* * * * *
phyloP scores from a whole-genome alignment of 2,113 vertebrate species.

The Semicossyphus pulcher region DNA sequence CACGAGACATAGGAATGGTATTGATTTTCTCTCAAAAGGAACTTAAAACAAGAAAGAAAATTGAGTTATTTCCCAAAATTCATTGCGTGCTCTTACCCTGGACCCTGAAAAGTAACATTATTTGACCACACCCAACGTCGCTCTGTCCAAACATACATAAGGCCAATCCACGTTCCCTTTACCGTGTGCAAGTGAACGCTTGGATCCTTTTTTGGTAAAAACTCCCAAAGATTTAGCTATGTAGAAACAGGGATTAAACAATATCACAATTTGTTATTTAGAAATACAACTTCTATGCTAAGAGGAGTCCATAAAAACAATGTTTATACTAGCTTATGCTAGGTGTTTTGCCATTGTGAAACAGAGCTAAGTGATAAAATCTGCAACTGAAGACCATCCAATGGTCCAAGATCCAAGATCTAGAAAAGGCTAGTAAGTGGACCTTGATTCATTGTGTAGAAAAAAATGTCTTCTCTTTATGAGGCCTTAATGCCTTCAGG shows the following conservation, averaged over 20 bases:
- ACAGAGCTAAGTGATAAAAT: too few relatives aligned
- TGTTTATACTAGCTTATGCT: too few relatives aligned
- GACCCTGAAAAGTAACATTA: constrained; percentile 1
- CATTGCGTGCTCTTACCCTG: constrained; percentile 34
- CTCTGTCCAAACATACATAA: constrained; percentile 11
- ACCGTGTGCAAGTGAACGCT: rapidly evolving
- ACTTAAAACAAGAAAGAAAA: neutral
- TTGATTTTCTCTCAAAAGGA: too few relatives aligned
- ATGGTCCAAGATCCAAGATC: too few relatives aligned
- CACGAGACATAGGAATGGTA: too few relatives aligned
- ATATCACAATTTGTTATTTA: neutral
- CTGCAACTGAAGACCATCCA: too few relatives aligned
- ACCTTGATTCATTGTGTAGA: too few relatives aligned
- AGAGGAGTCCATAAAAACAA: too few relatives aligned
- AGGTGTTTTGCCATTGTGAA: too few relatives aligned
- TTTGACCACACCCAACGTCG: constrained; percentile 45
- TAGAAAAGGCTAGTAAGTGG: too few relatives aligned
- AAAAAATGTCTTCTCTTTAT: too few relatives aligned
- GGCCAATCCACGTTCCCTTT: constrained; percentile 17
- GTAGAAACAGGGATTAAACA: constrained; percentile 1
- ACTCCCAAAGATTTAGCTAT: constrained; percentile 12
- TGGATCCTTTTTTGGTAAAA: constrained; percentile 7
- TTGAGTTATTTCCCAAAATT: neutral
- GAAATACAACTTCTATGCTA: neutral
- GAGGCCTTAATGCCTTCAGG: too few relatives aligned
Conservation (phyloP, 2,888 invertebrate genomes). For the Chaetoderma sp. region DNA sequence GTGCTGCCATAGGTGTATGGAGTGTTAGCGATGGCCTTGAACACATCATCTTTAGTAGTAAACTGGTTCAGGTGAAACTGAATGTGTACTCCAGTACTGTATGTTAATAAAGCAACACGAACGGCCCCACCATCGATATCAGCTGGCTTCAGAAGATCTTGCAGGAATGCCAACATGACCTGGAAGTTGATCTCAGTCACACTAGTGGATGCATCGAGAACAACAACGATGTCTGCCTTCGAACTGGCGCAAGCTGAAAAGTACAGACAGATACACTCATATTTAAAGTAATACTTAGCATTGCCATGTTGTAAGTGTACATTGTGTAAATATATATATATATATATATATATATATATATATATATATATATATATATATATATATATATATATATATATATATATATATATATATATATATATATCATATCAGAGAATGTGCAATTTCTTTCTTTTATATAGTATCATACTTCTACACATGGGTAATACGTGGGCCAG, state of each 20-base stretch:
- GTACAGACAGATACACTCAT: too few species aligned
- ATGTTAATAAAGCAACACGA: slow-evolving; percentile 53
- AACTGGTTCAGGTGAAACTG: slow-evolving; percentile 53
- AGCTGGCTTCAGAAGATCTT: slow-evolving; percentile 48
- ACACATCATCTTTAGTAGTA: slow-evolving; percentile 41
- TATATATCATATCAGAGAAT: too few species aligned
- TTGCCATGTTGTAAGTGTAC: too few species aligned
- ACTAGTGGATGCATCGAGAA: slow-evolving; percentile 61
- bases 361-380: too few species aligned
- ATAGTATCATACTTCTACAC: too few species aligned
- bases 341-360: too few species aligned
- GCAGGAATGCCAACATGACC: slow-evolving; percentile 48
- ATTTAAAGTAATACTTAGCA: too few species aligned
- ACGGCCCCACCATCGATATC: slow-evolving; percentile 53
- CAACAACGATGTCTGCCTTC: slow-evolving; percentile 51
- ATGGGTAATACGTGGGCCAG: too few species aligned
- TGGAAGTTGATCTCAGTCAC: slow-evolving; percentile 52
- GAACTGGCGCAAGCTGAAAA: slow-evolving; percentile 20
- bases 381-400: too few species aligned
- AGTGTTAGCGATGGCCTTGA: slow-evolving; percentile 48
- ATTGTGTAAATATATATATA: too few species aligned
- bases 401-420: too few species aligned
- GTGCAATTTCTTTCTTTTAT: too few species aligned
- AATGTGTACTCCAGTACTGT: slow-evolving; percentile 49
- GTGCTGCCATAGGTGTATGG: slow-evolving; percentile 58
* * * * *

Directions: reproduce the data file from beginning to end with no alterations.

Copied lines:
phyloP scores from a whole-genome alignment of 2,113 vertebrate species.

The Semicossyphus pulcher region DNA sequence CACGAGACATAGGAATGGTATTGATTTTCTCTCAAAAGGAACTTAAAACAAGAAAGAAAATTGAGTTATTTCCCAAAATTCATTGCGTGCTCTTACCCTGGACCCTGAAAAGTAACATTATTTGACCACACCCAACGTCGCTCTGTCCAAACATACATAAGGCCAATCCACGTTCCCTTTACCGTGTGCAAGTGAACGCTTGGATCCTTTTTTGGTAAAAACTCCCAAAGATTTAGCTATGTAGAAACAGGGATTAAACAATATCACAATTTGTTATTTAGAAATACAACTTCTATGCTAAGAGGAGTCCATAAAAACAATGTTTATACTAGCTTATGCTAGGTGTTTTGCCATTGTGAAACAGAGCTAAGTGATAAAATCTGCAACTGAAGACCATCCAATGGTCCAAGATCCAAGATCTAGAAAAGGCTAGTAAGTGGACCTTGATTCATTGTGTAGAAAAAAATGTCTTCTCTTTATGAGGCCTTAATGCCTTCAGG shows the following conservation, averaged over 20 bases:
- ACAGAGCTAAGTGATAAAAT: too few relatives aligned
- TGTTTATACTAGCTTATGCT: too few relatives aligned
- GACCCTGAAAAGTAACATTA: constrained; percentile 1
- CATTGCGTGCTCTTACCCTG: constrained; percentile 34
- CTCTGTCCAAACATACATAA: constrained; percentile 11
- ACCGTGTGCAAGTGAACGCT: rapidly evolving
- ACTTAAAACAAGAAAGAAAA: neutral
- TTGATTTTCTCTCAAAAGGA: too few relatives aligned
- ATGGTCCAAGATCCAAGATC: too few relatives aligned
- CACGAGACATAGGAATGGTA: too few relatives aligned
- ATATCACAATTTGTTATTTA: neutral
- CTGCAACTGAAGACCATCCA: too few relatives aligned
- ACCTTGATTCATTGTGTAGA: too few relatives aligned
- AGAGGAGTCCATAAAAACAA: too few relatives aligned
- AGGTGTTTTGCCATTGTGAA: too few relatives aligned
- TTTGACCACACCCAACGTCG: constrained; percentile 45
- TAGAAAAGGCTAGTAAGTGG: too few relatives aligned
- AAAAAATGTCTTCTCTTTAT: too few relatives aligned
- GGCCAATCCACGTTCCCTTT: constrained; percentile 17
- GTAGAAACAGGGATTAAACA: constrained; percentile 1
- ACTCCCAAAGATTTAGCTAT: constrained; percentile 12
- TGGATCCTTTTTTGGTAAAA: constrained; percentile 7
- TTGAGTTATTTCCCAAAATT: neutral
- GAAATACAACTTCTATGCTA: neutral
- GAGGCCTTAATGCCTTCAGG: too few relatives aligned
Conservation (phyloP, 2,888 invertebrate genomes). For the Chaetoderma sp. region DNA sequence GTGCTGCCATAGGTGTATGGAGTGTTAGCGATGGCCTTGAACACATCATCTTTAGTAGTAAACTGGTTCAGGTGAAACTGAATGTGTACTCCAGTACTGTATGTTAATAAAGCAACACGAACGGCCCCACCATCGATATCAGCTGGCTTCAGAAGATCTTGCAGGAATGCCAACATGACCTGGAAGTTGATCTCAGTCACACTAGTGGATGCATCGAGAACAACAACGATGTCTGCCTTCGAACTGGCGCAAGCTGAAAAGTACAGACAGATACACTCATATTTAAAGTAATACTTAGCATTGCCATGTTGTAAGTGTACATTGTGTAAATATATATATATATATATATATATATATATATATATATATATATATATATATATATATATATATATATATATATATATATATATATATATATATATATCATATCAGAGAATGTGCAATTTCTTTCTTTTATATAGTATCATACTTCTACACATGGGTAATACGTGGGCCAG, state of each 20-base stretch:
- GTACAGACAGATACACTCAT: too few species aligned
- ATGTTAATAAAGCAACACGA: slow-evolving; percentile 53
- AACTGGTTCAGGTGAAACTG: slow-evolving; percentile 53
- AGCTGGCTTCAGAAGATCTT: slow-evolving; percentile 48
- ACACATCATCTTTAGTAGTA: slow-evolving; percentile 41
- TATATATCATATCAGAGAAT: too few species aligned
- TTGCCATGTTGTAAGTGTAC: too few species aligned
- ACTAGTGGATGCATCGAGAA: slow-evolving; percentile 61
- bases 361-380: too few species aligned
- ATAGTATCATACTTCTACAC: too few species aligned
- bases 341-360: too few species aligned
- GCAGGAATGCCAACATGACC: slow-evolving; percentile 48
- ATTTAAAGTAATACTTAGCA: too few species aligned
- ACGGCCCCACCATCGATATC: slow-evolving; percentile 53
- CAACAACGATGTCTGCCTTC: slow-evolving; percentile 51
- ATGGGTAATACGTGGGCCAG: too few species aligned
- TGGAAGTTGATCTCAGTCAC: slow-evolving; percentile 52
- GAACTGGCGCAAGCTGAAAA: slow-evolving; percentile 20
- bases 381-400: too few species aligned
- AGTGTTAGCGATGGCCTTGA: slow-evolving; percentile 48
- ATTGTGTAAATATATATATA: too few species aligned
- bases 401-420: too few species aligned
- GTGCAATTTCTTTCTTTTAT: too few species aligned
- AATGTGTACTCCAGTACTGT: slow-evolving; percentile 49
- GTGCTGCCATAGGTGTATGG: slow-evolving; percentile 58